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Artur Beterbiev’s big night: Weekend Review

06
Apr

BIGGEST WINNER

Artur Beterbiev: This is another case in which it’s important to reign in our enthusiasm to some degree, at least for now. Beterbiev’s fourth-round knockout of veteran Gabriel Campillo on the Adonis Stevenson-Sakio Bika card Saturday in Quebec City was chilling. The Russian broke down a capable, experienced opponent in about 10 minutes before two crushing blows to the head instantly ended matters at 2:22 of the fourth, leaving Campillo to wonder what the hell hit him and underscoring Beterbiev’s reputation as a menacing predator even though he has fought professionally only eight times. Let’s not get carried away, though. Campillo (25-7, 12 knockouts) clearly was a step up for Beterbiev (8-0, 8 KOs) but not quite the fighter with whom we were so impressed a few years ago, the slick, durable one who seemed to end up on the wrong end of controversial decisions. The Spaniard is now 4-4 in his last eight fights, including KO losses to Sergey Kovalev, Andrzej Fonfara and now Beterbiev that undoubtedly have taken a toll on him. I think Campillo remains a solid fighter but not in the class of the top 175-pounders, meaning he was an interesting opponent but no great threat to Beterbiev. So we should enjoy the rise of yet another Russian-speaking beast but take it a step at a time. I want to see how Beterbiev does against one of the best light heavyweights. I have a feeling he’ll hold his own – at the very least.

 

MOST PREDICTABLE



Stevenson over Bika: What did you expect? Bika had been a solid, tough super middleweight with limited punching power. He clearly was a longshot to beat a legitimate light heavyweight like Stevenson in his first fight as a true 175-pounder, which made him a relatively safe opponent for the RING champion. This isn’t to say that Stevenson (26-1, 21 KOs) doesn’t deserve credit for his one-sided-decision victory, in which he put Bika (32-7-3, 21 KOs) down twice. He does. Bika is a good, determined fighter. And this definitely isn’t to say that Stevenson doesn’t remain one of the best light heavyweights in the world. He does. In fact, I don’t think he receives enough credit. I see his limitations. He relies primarily on his big left hand to win fights, which typically isn’t a recipe for prolonged success. He does win fights, though. He hasn’t lost since he was stopped by pesky Darnell Boone in 2010. He has won 13 in a row since against some good opposition, including Boone in a rematch. He’s obviously doing something right. Of course, we would know exactly where Stevenson stands (or falls) if he were to get into the ring with Kovalev, the matchup everyone wants to see. I’m with the majority who believe Kovalev, a more complete fighter, would win but Stevenson is no pushover. The Haitian-Canadian is a terrific athlete with a fighter’s heart. And he has that power.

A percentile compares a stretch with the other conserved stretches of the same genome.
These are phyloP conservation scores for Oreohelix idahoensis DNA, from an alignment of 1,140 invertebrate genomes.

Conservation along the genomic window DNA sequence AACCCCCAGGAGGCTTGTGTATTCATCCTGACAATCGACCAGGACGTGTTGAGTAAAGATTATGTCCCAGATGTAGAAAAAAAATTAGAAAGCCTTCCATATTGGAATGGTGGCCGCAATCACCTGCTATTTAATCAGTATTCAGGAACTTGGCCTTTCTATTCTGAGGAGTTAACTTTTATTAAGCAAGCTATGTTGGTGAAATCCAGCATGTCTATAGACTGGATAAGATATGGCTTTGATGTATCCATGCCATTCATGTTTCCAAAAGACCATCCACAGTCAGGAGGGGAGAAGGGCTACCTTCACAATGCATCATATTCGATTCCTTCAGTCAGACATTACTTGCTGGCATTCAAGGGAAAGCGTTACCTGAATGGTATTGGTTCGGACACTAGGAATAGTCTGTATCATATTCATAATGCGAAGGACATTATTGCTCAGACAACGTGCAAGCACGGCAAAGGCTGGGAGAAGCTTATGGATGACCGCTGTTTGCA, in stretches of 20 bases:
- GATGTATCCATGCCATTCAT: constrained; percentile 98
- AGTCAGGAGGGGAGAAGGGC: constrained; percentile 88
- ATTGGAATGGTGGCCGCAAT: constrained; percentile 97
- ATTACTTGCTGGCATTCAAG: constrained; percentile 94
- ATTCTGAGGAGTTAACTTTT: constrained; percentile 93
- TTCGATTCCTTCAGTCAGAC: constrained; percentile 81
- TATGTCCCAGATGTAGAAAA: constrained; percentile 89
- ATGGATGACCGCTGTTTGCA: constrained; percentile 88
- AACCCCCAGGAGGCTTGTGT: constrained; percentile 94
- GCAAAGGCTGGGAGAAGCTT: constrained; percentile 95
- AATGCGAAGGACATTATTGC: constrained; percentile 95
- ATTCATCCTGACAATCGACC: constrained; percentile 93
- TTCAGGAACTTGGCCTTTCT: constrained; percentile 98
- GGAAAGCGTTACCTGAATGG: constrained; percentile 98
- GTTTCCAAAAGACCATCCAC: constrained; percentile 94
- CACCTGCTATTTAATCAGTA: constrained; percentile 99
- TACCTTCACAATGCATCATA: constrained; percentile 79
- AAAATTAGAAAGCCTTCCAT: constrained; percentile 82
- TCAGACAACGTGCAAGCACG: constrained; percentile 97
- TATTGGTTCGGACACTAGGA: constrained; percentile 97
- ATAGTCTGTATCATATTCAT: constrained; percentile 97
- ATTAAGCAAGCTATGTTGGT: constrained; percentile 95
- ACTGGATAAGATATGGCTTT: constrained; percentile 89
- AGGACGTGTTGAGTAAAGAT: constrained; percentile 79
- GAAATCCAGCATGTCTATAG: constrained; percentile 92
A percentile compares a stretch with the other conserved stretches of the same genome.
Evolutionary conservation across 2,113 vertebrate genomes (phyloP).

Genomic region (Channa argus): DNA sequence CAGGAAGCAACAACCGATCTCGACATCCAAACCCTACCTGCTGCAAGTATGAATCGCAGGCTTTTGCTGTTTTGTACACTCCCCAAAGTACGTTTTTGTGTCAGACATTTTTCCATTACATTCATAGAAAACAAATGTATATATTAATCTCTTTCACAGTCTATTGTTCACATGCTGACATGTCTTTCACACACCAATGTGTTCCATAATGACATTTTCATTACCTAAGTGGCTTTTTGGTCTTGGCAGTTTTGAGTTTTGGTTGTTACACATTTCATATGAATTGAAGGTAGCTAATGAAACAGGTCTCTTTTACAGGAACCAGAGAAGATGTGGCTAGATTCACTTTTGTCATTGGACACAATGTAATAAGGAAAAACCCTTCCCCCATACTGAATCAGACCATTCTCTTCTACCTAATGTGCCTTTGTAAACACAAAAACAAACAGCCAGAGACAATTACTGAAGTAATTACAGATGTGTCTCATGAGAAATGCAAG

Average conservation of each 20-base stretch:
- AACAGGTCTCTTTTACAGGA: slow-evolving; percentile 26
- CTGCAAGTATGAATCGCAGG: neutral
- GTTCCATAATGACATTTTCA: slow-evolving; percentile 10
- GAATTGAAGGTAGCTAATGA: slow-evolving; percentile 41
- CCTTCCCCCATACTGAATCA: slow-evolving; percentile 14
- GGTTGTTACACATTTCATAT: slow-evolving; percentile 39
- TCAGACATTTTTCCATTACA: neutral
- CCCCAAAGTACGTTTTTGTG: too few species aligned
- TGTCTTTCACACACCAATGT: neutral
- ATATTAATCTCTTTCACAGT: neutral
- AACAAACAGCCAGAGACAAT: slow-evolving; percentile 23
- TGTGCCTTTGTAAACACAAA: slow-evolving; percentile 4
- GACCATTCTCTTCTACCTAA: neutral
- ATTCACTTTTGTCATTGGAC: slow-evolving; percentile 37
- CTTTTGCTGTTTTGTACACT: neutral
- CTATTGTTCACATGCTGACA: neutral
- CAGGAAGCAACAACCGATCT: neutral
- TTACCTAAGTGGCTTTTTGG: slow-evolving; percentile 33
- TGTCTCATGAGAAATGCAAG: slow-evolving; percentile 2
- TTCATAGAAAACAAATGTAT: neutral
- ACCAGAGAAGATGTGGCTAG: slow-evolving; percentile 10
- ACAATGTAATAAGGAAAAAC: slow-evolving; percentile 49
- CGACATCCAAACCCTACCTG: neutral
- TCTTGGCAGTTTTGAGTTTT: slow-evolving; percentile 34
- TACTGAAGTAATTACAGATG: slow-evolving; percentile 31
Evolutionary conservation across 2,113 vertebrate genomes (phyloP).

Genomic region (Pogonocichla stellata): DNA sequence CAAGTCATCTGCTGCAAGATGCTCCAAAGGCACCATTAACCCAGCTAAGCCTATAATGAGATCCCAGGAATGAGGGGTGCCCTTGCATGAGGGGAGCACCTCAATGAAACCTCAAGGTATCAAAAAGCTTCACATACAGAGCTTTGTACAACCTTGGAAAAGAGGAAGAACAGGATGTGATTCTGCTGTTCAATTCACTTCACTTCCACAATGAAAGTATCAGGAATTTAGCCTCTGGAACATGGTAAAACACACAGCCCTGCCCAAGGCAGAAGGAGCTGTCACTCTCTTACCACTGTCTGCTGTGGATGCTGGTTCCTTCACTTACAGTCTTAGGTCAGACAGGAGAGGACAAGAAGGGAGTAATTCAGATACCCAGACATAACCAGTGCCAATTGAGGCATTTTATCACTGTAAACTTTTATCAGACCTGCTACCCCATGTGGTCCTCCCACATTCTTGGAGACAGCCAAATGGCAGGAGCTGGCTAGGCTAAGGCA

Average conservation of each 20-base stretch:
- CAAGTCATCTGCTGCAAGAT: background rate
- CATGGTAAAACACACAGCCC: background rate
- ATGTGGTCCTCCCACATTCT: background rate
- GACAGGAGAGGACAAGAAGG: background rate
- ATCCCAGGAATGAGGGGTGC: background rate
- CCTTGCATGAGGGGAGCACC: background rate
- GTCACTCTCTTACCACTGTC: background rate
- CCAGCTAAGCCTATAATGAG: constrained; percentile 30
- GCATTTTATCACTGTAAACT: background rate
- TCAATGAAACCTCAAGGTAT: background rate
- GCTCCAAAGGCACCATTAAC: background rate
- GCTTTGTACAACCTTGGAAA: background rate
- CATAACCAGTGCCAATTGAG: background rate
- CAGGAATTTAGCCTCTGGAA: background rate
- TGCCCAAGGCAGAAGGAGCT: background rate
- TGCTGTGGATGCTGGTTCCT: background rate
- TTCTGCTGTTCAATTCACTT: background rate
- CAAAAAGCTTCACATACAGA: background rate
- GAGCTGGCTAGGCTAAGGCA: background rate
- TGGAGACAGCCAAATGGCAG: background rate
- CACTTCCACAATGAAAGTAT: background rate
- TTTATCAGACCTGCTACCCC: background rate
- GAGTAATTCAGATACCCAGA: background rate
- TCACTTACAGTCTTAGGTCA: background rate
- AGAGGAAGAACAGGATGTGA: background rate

RABBIT PUNCHES

Heavyweight prospect Anthony Joshua (11-0, 11 KOs) stopped veteran journeyman Jason Gavern (26-20-4, 11 KOs) in three rounds Saturday in Newcastle, England. Joshua faces another veteran – Kevin Johnson – on May 30 in London. I look forward to him facing a legitimate test. ÔǪ Petr Petrov (36-4-2, 17 KOs) probably was written off by many after Marcos Maidana put the Russian away in only four rounds in 2011 in Argentina. The lightweight contender is 7-1 since, including a one-sided decision victory over sly veteran Gamaliel Diaz (38-12-3, 17 KOs) on Friday in Corona, Calif., that brings him closer to a title shot. Petrov is nothing like fellow Russians Kovalev and Beterbiev. He relies more on his quickness and defense to win fights. And that’s working well for him. … Junior middleweight Julian Williams (19-0-1, 11 KOs) continued to roll, shutting out Joey Hernandez in a 10-round bout on the Stevenson-Bika card. Williams, a 25-year-old from Philadelphia, has climbed into the ratings and should receive a title shot sometime soon. ÔǪ I’m a bit disappointed in Amir Khan. The quick-handed Briton has rebuilt his reputation as one of the best fighters in the world in or around the welterweight division. He should take advantage of his momentum by getting into the ring with a top-tier opponent. And that doesn’t include Chris Algieri. He’s wasting time.

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